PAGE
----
10 Things You Need to Know About Investing in Art


Berlin played host to the third edition of ArtFi, the Fine Art and Finance Conference, on Wednesday, welcoming influential panelists and art world insiders to the Tagespiegel newspaper headquarters for a day of high-tempo exchange on the latest trends and developments in the art market. Coinciding with Berlin Art Week, the conference’s focus on art and money turned more than a few heads in the German capital, which is legendary for its extremely low concentration of collectors. But speakers such as Art Economics’ Clare McAndrew, the Armory Show’s Noah Horowitz, Art Stage Singapore’s Lorenzo Rudolf, and the Fine Art Fund’s Philip Hoffman, were greeted by a hall packed with international individuals hungry to get the inside scoop on the nexus of money and art. For those that couldn’t attend, artnet News boiled the day down to 10 must-know bits of intel for investing in art.

1. Key players are bullish on art market performance in 2014.
While Clare McAndrew was hesitant to make any specific projections on the market in 2014 in her opening remarks for the conference, she expressed confidence that this year would see continued growth across the art market, over the €47.42 billion in market value for 2013 (“TEFAF Art Market Report Says 2013 Best Year on Record Since 2007, With Market Outlook Bullish“). That likely means that we’ll see the market eclipse its pre-recession level of €48.07 billion from 2007 this year. McAndrew noted that some sectors of the auction market are up 20 percent over 2013, according to half-year reports, due to a strong spring auction season. Nevertheless, she cautioned that much of the market’s worth and relative performance won’t be decided until the fall sales wrap up in December.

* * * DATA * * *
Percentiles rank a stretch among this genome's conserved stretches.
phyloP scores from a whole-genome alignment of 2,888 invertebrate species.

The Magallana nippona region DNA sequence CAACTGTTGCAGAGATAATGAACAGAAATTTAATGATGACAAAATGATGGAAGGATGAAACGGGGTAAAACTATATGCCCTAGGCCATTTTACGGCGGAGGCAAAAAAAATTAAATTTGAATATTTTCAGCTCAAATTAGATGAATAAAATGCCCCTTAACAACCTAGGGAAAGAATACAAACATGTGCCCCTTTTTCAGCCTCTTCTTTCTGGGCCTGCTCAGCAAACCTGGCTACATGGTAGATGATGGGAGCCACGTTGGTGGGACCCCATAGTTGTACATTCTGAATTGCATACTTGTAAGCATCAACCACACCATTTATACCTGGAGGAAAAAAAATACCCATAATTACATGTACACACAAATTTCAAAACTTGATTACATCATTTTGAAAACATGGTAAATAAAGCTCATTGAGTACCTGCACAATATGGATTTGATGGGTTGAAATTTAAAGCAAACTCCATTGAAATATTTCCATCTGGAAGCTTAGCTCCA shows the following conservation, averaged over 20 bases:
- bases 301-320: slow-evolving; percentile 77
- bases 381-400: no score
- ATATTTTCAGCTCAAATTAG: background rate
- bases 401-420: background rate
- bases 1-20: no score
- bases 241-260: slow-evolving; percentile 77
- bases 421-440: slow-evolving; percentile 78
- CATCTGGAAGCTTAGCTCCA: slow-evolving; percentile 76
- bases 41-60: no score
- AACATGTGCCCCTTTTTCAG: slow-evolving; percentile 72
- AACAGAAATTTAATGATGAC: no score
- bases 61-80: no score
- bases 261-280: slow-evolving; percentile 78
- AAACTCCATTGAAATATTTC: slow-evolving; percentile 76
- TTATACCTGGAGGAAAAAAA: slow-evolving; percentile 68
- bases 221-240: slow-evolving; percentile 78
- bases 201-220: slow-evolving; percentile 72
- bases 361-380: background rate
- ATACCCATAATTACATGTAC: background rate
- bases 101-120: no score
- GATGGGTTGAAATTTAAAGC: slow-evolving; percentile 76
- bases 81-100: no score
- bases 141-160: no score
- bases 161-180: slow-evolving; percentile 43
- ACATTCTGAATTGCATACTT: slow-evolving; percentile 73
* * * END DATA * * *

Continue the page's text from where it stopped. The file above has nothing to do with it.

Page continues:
2. Business is best in New York, but that doesn’t mean you have to move there.
McAndrew also noted that 80 percent of sales over $10 million are occurring in New York, a city which continues to dominate the global art market, across the upper-end of the price spectrum. A&F Markets’ Pierre Naquin explained in a later break-out session that much of this market dominance could be ascribed to favorable taxation terms in the United States in comparison to other major art markets. Naquin and McAndrew both agreed that the US remains one of if not the art market’s most business-friendly locales.  Thus, a not-insignificant portion of what’s calculated as the US market is in fact art that is imported to the country for sale. Naquin explained that due to art’s relative portability compared to other hard assets, collectors and dealers are increasingly exploring the most favorable sales conditions internationally—something that has accounted for a sizable downturn in the European art market’s growth—especially due to the Artist Resale Right (ARR) (“UK Art Dealers Are Dodging Artist Resale Rights“). McAndrew even referenced a sale in which a client determined it would be cheaper to crate and ship a work to the US rather than sell it in Europe, due to the ARR.


Read the full article at ArtNet News